One of the election commitments[1] made by the Palaszczuk government prior to the January 2015 Queensland State election was to implement a “locals first” program to legislate against the use of 100% ‘fly-in fly-out” (FIFO) workforces for the operation of mines located near a regional centre or existing mining communities in Queensland.

The introduction of the Strong and Sustainable Resource Communities Bill 2016 (SSRC Bill) on 8 November 2016 delivers upon that commitment and formalises social impact assessment (SIA) requirements for future resource activities in the State.


The years leading up to the 2015 election coincided with a number of resource projects becoming operational in central Queensland at around the same time. To overcome various skills shortages[2], resource companies employed (in some cases almost exclusively) FIFO workers, with the effect that residents from nearby towns were excluded from employment opportunities at projects located close to their communities.

As part of its election platform, the Queensland Labor government committed to investigate the impacts of the use of FIFO workforces in Queensland and commissioned a parliamentary inquiry into FIFO work practices in regional Queensland.

While the resulting report[3] of the Infrastructure Planning and Natural Resources Committee made a number of recommendations which were generally supported by government[4], to implement these changes across both the Environmental Protection Act 1994 (EP Act) and the State Development and Public Works Organisation Act 1971 (SDPWO Act), new stand-alone legislation was required.

The SSRC Bill

The object of the proposed legislation is to ensure that residents of communities in the vicinity of large resource projects benefit from the operation of the projects – which is to be achieved by preparing social impact assessments for projects, employing people from nearby communities and not discriminating against nearby residents during employment processes.

The SSRC Bill provides that:

  • For new large resource projects, ‘owners’ of those large resource projects will be prohibited from having an operational workforce comprised of 100% FIFO employees where nearby regional towns have a capable workforce. The SSRC Bill defines:
  • a large project ‘owner’ as being the person or entity who holds the mining or petroleum lease for the project – however, the owner is taken to contravene this provision whether it is the owner, a related body corporate or an agent that employs the operational workforce;
  • ‘a large resource project’ as a resource project for which an environmental impact statement (EIS) considers the impacts of that project; and
  • a ‘nearby regional community’ is a town with a population of 200 people or more, the name of which is published on the Department of State Development’s website, within a 100 kilometre radius from a large resource project or as otherwise determined by the Coordinator-General.
  • For some projects, the Coordinator-General will have a statutory discretion to nominate that the provisions and requirements of the SSRC Bill also apply to a worker during the construction phase of a new large resource project;
  • The prohibition of a 100% FIFO operational workforce is taken to be an enforceable condition for the purposes of the SDPWO Act.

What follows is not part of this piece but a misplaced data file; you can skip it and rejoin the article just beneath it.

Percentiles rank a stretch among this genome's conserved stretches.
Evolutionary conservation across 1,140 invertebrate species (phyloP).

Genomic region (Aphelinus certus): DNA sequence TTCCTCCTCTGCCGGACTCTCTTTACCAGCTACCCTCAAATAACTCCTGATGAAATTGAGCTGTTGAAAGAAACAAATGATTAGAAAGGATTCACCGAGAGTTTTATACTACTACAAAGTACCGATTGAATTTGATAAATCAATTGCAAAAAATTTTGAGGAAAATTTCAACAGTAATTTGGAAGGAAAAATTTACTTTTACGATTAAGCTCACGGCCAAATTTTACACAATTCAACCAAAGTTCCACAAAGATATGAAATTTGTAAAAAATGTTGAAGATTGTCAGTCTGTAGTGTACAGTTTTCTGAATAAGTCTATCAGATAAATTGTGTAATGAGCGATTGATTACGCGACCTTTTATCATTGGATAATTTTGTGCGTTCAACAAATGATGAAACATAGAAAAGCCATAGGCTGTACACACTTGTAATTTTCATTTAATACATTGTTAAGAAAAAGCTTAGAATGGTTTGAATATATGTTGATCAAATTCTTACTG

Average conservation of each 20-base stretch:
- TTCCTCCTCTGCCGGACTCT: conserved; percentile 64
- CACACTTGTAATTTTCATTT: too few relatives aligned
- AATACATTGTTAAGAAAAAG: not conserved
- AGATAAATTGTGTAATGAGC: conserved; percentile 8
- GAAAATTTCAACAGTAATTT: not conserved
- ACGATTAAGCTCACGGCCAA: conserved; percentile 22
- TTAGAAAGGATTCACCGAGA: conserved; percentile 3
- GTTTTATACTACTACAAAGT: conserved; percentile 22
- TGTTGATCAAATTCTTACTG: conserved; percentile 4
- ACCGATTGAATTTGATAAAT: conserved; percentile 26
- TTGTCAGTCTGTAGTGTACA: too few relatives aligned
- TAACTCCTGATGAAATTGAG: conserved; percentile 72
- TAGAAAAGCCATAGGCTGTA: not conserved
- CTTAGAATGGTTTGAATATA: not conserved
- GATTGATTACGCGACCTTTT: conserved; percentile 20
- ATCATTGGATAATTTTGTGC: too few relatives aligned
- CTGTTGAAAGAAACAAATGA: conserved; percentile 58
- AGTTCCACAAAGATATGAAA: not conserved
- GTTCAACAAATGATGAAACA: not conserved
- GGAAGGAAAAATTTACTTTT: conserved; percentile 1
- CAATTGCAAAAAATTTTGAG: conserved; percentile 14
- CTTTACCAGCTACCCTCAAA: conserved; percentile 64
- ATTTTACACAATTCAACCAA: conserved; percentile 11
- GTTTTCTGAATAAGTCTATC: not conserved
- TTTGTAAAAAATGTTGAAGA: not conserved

• For future recruiting practices at existing mining operations, residents of nearby regional communities must not be precluded from applying for employment opportunities available on site.
  • For large resource projects assessed or evaluated by way of an EIS, a social impact assessment must be prepared as part of that EIS – where the EIS is prepared pursuant to the EP Act, the assessment of that EIS may only proceed upon the direction of the Coordinator-General. The social impact assessment must provide for, among other things, workforce management and local business and industry procurement. The Coordinator-General is to prepare a guideline stating further social impact assessment requirements.
  • Amendments are to be made to the Anti-Discrimination Act 1991 which enable a complaint to be lodged in the Anti-Discrimination Tribunal by a person alleging that she or he was not offered work, or their employment ended, because they were a resident of a nearby regional community to a large resource project, that was ‘approved’ after 30 June 2009, and chose to travel to the project in a way other than as a FIFO worker. Under the proposed changes, this will also result in a reversal on the standard onus of proof – so that a respondent will be presumed to have discriminated against the person, unless the respondent can prove otherwise.

Key impacts and next steps

While the SSRC Bill regularises the social impact assessment process that has, in effect been undertaken in relation to resources projects under the SDPWO Act, the proposed changes also extend the application of these requirements to resource activity EISs being assessed under the EP Act.

The impact of these proposed changes on the employment recruiting practices of large resource project ‘owners’, related body corporates, their agents or ‘principal contractors’ should be considered carefully, particularly given the proposed evidential onus in relation to allegations of discrimination.

The SSRC Bill has now been referred to the Infrastructure, Planning and Natural Resources parliamentary committee for review. We expect that an opportunity will arise in the near future to make submissions in relation to the SSRC Bill.